Buyer Mistakes To Avoid

So, you’re ready to take the plunge and buy a new home. Maybe it’s your first brush with the American dream. Or perhaps you’re moving up in the world.

No matter. The same pitfalls await whether you’re shopping for a starter home or a lavish mansion. And in the current market, buyers are prone to make mistakes. They think, If I don’t buy now I’ll never be able to do it…You’ve got to do your homework to avoid mistakes and we’re here to help.

You Didn’t Set a Budget
Buy a home that’s way out of your price range and you could well derail your ability to fund other important items such as retirement savings, your kids’ education — not to mention an entertainment budget.

Mortgage brokers will tell you how much you can borrow. But that amount may not be what you can afford to pay. You have to look at all of your monthly expenditures.

You Picked the Wrong Mortgage
These days, many homebuyers are rushing to secure a mortgage as fast as possible without fully exploring their options. That’s because sellers often only consider bids from individuals who have been pre-approved for a loan. A word of advice? Pick your financing package with care.

You Picked the Wrong Community
Some places are just flat-out expensive, and you’ll probably have to search for a location that’s affordable. That doesn’t mean you should choose the cheapest locale.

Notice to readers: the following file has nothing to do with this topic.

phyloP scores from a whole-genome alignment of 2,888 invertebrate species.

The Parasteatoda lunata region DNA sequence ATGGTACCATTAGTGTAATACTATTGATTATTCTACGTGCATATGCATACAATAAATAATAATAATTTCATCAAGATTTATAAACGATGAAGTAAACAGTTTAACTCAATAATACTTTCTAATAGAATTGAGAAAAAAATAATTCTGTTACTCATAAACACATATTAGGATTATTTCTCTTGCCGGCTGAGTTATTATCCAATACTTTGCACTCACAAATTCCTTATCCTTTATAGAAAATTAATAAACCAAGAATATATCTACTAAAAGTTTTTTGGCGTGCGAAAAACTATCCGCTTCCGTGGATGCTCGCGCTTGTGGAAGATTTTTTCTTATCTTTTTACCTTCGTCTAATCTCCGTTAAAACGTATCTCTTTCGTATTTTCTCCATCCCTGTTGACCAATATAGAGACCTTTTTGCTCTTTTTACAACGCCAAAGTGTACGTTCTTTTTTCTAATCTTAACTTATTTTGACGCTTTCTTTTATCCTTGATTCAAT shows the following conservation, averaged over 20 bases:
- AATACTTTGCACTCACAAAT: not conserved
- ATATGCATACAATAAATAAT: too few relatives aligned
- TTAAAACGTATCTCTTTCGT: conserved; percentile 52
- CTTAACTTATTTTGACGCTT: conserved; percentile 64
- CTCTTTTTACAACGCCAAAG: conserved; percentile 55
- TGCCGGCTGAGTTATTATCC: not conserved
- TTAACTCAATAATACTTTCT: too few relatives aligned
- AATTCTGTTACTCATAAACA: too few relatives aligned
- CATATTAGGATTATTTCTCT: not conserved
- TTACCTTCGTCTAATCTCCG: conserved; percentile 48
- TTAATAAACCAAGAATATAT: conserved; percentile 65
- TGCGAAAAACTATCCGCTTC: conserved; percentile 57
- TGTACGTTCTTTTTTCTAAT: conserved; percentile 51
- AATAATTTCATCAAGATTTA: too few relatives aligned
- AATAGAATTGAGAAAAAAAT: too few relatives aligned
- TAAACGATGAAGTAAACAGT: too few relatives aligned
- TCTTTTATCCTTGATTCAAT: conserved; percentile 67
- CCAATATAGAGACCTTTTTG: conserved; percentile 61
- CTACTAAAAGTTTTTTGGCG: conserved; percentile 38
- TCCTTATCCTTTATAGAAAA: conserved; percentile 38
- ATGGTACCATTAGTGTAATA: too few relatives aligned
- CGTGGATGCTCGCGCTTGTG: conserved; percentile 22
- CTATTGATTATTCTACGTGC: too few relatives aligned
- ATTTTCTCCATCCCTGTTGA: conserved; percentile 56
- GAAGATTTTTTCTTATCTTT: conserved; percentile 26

If you don’t like the location you’ll be unhappy. What’s more, you’ll probably have a hard time selling your property if the community isn’t good.

…If You Have Children
Don’t neglect the schools. Gather such data as test scores, statistics on the percentage of kids who graduate and go to college, the student/teacher ratio and so on. Talk to parents and students to get the inside scoop.

You Didn’t Know What Homes Really Cost
The best way to determine if you’re getting a fair deal is by comparing the cost of the home you’re interested in with similar homes in an area. You can do this easily by having your Realtor at Beaulieu Real Estate provide you with a CMA (Comparable Market Analysis).

You Used a Bad Real Estate Agent
Don’t make buying a home more difficult by choosing the wrong agent. You want a buyer’s agent who works for you and understands your needs and financial limitations. Make sure the agent has significant experience in the area where you want to live.

You never went back to check on the neighborhood